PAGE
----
Read number 1 again: it suggests that reducing "only 50%" of our animal consumption would be a very modest accomplishment. And it suggests that every farm animal endures "a lifetime of suffering." Again, this sounds like PETA talking. But it's HSUS.

On a side note, the whole application of this "3R's" formulation (Reduce, Refine, Replace) in the world of food requires a bit of sleight-of-hand to pull off. That's because the "3R's" were developed by biomedical research scientists. The idea was to use only the bare minimum number of lab animals required for their work.

One pharmaceutical company explains its "3Rs" goals like this:

– replacing research using animals with other methods where possible
– reducing the number of animals used in research
– refining techniques to minimise pain and distress and improve the welfare of animals.

Our understanding is that more biomedical researchers would like very much to minimize the use of animals in their laboratories. Animals are expensive to maintain; endless committee meetings and regulatory hurdles can be required before approval is granted for their use; and, well … frankly, some of them smell. So the "3Rs" have their place in labs, precisely because they're aligned with scientists' values.

But on farms? Come on. Very few people want  to reduce their meat consumption. Even fewer have a burning desire to "replace" it with tofu. (For those who do, we respect that choice. But it's your choice to make.) "Refinement" is all well and good if it lines up with what farmers believe is best for their animals. But since they spend every day with the animals, and very few HSUS employees spend any quality time on farms at all, we're inclined to side with farmers on these he-said/she-said debates.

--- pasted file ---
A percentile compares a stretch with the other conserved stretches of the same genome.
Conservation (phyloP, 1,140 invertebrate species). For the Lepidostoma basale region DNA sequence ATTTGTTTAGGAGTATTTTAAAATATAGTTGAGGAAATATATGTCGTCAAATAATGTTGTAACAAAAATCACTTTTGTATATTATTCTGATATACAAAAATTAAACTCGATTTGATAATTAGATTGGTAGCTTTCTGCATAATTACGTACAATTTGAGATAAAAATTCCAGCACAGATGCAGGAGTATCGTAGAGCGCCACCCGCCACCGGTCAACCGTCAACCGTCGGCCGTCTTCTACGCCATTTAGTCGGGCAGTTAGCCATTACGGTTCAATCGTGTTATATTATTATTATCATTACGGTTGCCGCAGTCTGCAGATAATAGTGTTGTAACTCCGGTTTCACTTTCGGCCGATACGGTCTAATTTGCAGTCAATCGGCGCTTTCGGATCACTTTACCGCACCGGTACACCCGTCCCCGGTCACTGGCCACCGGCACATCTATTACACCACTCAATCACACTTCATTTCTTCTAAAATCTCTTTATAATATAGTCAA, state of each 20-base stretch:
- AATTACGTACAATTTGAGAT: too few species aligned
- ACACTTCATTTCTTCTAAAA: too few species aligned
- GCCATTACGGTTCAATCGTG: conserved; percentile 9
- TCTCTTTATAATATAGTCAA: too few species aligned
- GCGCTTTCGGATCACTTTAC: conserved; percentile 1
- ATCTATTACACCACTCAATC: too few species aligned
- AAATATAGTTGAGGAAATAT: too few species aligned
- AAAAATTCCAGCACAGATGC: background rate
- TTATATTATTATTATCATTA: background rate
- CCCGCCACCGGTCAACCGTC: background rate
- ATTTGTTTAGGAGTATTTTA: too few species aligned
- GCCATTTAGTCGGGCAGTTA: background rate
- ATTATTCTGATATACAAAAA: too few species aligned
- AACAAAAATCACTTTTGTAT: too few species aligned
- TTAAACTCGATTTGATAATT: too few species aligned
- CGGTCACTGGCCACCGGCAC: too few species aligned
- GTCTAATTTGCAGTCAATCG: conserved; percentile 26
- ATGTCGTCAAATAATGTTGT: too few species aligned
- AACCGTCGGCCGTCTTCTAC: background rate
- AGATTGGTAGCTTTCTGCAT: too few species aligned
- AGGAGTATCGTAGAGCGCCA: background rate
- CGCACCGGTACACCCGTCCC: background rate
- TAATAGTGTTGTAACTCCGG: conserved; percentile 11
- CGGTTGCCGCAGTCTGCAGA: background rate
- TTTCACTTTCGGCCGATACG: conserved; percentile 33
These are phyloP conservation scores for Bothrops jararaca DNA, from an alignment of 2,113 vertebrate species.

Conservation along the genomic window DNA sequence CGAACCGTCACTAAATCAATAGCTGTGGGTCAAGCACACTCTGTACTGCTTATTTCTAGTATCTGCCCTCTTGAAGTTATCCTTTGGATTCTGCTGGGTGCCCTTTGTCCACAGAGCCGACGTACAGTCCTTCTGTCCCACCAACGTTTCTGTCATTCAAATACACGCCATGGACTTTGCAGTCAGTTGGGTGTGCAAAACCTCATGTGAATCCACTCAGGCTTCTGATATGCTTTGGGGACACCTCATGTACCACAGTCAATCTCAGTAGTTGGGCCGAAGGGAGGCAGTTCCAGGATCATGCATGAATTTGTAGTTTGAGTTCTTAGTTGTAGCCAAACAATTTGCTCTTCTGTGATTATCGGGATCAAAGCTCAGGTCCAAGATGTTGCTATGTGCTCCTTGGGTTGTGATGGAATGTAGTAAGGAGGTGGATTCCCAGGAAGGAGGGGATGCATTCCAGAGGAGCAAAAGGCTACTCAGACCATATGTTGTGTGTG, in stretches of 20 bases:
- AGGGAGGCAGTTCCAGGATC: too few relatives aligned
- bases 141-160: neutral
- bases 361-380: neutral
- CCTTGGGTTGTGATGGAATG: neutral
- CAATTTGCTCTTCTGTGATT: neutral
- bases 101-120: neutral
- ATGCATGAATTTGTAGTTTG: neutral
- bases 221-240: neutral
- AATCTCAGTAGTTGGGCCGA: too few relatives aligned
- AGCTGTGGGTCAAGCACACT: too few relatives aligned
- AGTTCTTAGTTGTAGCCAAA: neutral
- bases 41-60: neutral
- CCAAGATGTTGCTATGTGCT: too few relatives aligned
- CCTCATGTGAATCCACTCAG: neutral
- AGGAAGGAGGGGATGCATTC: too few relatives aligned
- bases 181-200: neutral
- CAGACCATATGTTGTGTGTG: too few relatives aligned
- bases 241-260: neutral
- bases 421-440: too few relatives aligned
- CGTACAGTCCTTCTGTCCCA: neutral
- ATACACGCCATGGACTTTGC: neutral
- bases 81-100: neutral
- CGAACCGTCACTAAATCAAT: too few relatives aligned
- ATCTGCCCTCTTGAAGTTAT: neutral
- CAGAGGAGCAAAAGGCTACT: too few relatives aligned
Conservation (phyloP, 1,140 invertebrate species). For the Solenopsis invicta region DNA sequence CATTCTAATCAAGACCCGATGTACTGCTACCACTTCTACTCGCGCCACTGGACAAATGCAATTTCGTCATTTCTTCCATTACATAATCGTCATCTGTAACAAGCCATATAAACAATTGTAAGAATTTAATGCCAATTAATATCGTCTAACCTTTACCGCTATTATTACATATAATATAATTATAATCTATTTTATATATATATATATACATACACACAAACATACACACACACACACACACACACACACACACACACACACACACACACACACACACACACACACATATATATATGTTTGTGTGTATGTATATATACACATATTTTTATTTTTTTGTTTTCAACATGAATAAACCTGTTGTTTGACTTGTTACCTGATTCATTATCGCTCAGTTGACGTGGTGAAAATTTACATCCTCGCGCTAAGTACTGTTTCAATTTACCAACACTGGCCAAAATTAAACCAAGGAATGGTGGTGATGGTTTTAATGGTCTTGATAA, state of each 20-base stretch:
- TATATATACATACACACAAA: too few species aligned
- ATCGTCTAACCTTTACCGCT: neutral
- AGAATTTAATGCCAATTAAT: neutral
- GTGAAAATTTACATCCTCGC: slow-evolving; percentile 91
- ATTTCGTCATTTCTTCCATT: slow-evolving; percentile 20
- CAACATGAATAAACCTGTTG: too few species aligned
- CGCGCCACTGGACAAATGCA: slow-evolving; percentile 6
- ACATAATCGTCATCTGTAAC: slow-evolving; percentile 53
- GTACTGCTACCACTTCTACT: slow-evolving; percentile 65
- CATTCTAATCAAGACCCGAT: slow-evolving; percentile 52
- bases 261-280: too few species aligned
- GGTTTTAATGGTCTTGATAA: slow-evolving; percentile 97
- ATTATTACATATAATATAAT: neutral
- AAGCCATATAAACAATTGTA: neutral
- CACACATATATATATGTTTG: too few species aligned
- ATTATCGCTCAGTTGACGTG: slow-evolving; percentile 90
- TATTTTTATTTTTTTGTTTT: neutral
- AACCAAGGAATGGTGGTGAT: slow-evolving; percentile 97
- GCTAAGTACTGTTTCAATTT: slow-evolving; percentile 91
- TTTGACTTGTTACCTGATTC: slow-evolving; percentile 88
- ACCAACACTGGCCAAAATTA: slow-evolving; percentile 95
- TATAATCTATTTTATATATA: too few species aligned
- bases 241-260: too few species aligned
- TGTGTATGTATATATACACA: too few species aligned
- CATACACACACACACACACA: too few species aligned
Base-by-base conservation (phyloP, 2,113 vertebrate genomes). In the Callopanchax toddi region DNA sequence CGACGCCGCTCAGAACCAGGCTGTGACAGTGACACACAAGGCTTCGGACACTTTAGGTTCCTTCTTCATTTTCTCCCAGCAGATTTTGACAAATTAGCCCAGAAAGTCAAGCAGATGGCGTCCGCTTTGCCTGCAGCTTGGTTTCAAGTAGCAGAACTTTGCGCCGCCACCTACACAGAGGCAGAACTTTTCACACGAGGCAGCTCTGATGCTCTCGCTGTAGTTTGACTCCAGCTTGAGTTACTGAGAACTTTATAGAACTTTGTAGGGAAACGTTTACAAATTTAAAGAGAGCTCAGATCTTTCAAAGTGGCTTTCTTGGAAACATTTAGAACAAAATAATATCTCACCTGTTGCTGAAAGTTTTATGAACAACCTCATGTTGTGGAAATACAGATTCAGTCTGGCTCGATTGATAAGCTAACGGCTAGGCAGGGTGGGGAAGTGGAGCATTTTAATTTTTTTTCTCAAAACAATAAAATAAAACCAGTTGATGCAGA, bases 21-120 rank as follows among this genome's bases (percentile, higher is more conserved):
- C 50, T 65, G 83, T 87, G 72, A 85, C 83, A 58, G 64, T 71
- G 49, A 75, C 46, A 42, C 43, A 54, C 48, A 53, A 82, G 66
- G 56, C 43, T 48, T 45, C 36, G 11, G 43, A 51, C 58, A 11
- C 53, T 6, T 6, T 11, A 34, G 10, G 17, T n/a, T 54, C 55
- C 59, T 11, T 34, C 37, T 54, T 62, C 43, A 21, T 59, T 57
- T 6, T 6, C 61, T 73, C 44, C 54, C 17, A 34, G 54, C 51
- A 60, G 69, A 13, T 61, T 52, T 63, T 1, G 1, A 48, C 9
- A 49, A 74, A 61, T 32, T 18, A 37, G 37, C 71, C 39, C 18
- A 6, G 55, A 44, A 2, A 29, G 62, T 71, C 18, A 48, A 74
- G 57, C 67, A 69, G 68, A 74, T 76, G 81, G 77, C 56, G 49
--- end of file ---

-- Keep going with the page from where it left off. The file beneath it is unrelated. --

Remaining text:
[Interviewer]: "What about hunting, and trying to eliminate that altogether. There have even been quotes from the Associated Press saying that, you saying 'if we could shut down all sport hunting in a moment, we would.' Is that not true either? What's your reaction to that?"

Pacelle: "No, it's not true. And we have to look at the source for these. These are Internet-based comments dating back to 1991 when I wasn't even employed with the Humane Society. Plus it was said, you know, in a much broader context, and the words were turned around and upside down."

IFrom what we remember of 1991, there was no Internet yet. We only had on-campus e-mail back then, and we never heard the term "website" until at least 1993.

But okay, let's take his word for it and look at the source again. Here's what Pacelle told the Associated Press:

But if we could shut down all sport hunting in a moment, we would. Just like we would shut down all dog fighting, all cock fighting or all bull fighting.

There's your context. Not only did he want to ban all hunting, but he considered it on a par with dog fighting—which we suppose makes it a rather murky subject now that HSUS is fronting for Michael Vick.

But seriously, if Pacelle has changed his views in the last 19 years, he should say so, and say it loudly. He has the biggest animal-issues bully pulpit in the nation. Why so quiet? All he can seem to do is deny he ever said what he said.